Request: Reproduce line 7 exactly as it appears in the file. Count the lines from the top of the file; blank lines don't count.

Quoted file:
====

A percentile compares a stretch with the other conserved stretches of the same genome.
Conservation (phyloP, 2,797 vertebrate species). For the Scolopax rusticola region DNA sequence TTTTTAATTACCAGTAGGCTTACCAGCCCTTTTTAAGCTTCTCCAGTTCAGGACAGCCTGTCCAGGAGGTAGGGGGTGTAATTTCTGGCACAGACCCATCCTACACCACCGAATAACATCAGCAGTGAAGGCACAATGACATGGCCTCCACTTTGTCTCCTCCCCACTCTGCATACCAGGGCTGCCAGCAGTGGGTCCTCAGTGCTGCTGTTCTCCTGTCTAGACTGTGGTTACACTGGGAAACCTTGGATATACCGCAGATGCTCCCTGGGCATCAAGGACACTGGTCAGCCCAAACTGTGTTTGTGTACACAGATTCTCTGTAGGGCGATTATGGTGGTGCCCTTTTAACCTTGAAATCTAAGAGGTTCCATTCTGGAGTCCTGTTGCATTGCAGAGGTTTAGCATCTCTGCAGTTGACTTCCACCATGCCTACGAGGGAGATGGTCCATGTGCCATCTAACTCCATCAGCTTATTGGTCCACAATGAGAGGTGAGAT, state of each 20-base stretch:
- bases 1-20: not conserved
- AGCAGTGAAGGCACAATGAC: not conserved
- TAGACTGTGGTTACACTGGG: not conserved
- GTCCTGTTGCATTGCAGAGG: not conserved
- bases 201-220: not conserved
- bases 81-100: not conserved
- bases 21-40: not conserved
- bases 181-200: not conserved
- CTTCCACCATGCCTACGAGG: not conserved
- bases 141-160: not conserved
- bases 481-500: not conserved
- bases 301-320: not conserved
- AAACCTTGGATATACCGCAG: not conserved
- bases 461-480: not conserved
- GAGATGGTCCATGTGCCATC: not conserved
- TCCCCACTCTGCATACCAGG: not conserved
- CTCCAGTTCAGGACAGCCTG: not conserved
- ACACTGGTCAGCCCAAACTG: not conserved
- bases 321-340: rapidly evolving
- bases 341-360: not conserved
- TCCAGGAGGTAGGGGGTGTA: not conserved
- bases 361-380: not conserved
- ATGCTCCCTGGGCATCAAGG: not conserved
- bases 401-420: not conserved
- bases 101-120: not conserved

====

- bases 201-220: not conserved